In Anne Sexton’s Her Kind, the narrator identifies herself as an Other but at the same time celebrates her Otherness in the last stanza. The poem represents Otherness through vivid imagery of women who are associated with the evil forces in fairy tales and myth. For example, the narrator refers to herself as “a possessed witch” (line 1) and a woman who “fixed the suppers for the worms and the elves” (line 11). Sexton uses words and phrases like “black,” “lonely thing,” and “disaligned” to represent how the Other is isolated from the mainstream because the narrator of the poem “is not like a woman” (6) and “is misunderstood” (13).
Sexton displays an undaunted and unashamed attitude towards Otherness in the poem. In the first two stanzas are filled with actions as the narrator describes what she as the Other does. Instead of lamenting the fact that she is an outcast, the narrator presents her acts in a plain but highly descriptive language that engage the reader. Both stanzas have a fairy tale like quality as Sexton mentions “witch,” “worms,” and “elves.” It conjures up a sense of mystery without arousing much sympathy for the Other. The last stanza is written in a different style than the previous two; it is closer to the reality and for once the narrator mentions a person other than herself. In this stanza, the narrator appears to be a “normal” and cheerful woman who is in touch with other people in the society as she “waved her nude arms at villages going by” (line 16). However, starting from line 18, the bright imagery turns into a painful bodily experience. Here the narrator is celebrating her courage to live this lifestyle and Sexton uses a very strong phrase “A woman like that is not ashamed to die” to demonstrate such quality.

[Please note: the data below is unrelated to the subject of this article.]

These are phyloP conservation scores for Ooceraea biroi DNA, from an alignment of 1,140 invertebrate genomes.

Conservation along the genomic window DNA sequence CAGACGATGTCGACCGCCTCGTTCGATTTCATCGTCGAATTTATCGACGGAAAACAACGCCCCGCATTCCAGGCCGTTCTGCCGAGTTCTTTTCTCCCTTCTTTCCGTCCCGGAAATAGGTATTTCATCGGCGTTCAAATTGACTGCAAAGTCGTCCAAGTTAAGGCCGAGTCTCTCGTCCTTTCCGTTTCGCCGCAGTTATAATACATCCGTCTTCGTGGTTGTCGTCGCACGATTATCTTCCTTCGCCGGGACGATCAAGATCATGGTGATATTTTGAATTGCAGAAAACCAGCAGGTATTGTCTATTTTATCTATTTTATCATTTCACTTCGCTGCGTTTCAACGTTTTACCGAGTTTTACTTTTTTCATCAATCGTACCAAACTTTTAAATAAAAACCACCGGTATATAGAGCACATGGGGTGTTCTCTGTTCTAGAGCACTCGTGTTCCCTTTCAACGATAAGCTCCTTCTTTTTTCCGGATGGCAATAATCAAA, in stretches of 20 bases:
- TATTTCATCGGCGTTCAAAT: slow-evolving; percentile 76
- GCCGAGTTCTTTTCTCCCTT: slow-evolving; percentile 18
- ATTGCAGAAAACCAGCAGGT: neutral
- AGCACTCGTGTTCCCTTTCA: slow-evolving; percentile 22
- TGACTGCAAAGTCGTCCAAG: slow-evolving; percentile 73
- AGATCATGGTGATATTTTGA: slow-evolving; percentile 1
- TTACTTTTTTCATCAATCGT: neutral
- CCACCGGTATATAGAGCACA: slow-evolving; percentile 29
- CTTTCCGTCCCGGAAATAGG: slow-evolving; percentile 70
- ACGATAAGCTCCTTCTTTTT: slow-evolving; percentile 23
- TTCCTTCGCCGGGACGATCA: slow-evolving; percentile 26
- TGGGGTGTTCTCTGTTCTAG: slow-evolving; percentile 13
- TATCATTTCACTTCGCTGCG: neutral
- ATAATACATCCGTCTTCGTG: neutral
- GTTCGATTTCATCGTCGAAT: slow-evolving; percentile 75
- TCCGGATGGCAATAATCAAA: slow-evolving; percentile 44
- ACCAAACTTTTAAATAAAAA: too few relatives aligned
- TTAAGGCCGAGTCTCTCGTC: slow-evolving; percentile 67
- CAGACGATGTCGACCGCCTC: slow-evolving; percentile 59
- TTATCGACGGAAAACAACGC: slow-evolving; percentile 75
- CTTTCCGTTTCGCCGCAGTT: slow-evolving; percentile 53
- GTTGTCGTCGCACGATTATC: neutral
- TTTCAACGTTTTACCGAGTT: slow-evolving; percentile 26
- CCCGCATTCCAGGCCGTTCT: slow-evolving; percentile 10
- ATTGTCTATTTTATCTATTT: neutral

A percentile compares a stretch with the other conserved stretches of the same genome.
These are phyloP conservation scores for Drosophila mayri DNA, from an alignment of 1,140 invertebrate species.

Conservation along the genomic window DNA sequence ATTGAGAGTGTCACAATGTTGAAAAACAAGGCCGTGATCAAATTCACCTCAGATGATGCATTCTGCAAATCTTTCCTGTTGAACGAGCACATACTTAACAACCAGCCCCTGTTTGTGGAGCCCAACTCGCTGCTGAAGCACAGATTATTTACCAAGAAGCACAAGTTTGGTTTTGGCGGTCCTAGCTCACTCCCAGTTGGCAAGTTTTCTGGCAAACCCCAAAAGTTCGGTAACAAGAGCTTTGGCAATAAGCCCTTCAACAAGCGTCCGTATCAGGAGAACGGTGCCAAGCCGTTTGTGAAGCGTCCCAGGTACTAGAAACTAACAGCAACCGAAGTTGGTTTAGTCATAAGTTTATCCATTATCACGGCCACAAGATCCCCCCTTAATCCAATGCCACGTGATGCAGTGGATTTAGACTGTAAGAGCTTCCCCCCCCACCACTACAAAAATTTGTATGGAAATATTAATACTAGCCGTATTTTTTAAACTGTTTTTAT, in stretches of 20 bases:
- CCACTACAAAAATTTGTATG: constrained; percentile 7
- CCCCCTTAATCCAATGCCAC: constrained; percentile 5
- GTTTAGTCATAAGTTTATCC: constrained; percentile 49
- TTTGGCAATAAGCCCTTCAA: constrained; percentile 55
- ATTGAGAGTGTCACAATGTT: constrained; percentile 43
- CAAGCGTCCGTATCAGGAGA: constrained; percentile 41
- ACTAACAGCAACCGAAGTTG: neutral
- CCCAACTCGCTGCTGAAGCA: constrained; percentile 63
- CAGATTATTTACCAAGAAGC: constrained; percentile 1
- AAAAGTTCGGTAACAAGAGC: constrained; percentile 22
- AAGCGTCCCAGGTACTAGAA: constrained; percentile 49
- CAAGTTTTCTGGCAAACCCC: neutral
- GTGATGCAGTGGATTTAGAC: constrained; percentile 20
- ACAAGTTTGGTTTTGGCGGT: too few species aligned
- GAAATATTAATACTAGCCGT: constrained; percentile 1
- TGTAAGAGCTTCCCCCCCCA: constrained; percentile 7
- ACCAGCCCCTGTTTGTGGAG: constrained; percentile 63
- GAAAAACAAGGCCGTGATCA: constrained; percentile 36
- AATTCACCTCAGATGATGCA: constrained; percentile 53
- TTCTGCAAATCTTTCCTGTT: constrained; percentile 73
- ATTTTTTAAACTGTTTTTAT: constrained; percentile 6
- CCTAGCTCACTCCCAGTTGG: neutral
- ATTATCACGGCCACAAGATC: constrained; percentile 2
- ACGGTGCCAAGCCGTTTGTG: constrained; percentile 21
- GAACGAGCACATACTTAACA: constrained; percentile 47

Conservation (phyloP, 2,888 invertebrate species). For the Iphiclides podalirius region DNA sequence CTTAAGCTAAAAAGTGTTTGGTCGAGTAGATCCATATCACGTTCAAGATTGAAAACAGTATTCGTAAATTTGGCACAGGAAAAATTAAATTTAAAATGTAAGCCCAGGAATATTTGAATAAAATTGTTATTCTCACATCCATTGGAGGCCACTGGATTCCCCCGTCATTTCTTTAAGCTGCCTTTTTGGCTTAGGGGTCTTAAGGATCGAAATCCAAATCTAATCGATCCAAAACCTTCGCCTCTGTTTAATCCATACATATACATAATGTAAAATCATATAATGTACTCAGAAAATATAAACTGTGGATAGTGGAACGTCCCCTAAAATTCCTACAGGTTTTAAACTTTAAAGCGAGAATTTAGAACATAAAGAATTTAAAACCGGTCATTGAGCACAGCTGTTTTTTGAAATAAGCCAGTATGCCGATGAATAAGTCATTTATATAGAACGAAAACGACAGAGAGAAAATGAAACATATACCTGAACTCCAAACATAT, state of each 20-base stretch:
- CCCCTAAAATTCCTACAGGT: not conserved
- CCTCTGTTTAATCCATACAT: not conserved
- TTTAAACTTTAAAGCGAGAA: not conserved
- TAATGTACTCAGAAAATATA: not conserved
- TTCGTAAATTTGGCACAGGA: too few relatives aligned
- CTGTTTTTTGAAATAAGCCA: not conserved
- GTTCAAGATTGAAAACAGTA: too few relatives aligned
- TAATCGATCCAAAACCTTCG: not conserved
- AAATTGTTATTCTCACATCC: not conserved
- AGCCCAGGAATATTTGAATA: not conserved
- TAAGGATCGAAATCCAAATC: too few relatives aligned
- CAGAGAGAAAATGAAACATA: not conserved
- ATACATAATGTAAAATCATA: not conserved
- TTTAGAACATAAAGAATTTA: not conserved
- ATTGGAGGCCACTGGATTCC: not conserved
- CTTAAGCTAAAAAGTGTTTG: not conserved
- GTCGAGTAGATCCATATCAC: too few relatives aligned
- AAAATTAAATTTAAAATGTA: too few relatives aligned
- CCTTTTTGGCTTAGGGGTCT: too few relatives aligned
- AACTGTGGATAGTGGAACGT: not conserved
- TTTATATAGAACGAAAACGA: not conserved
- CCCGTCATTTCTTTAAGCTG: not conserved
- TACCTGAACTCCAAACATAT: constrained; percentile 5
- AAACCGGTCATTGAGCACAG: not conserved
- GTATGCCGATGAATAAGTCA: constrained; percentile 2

The Others in this work may be women who defy social expectations, for example, women who do not or are not willing to fulfill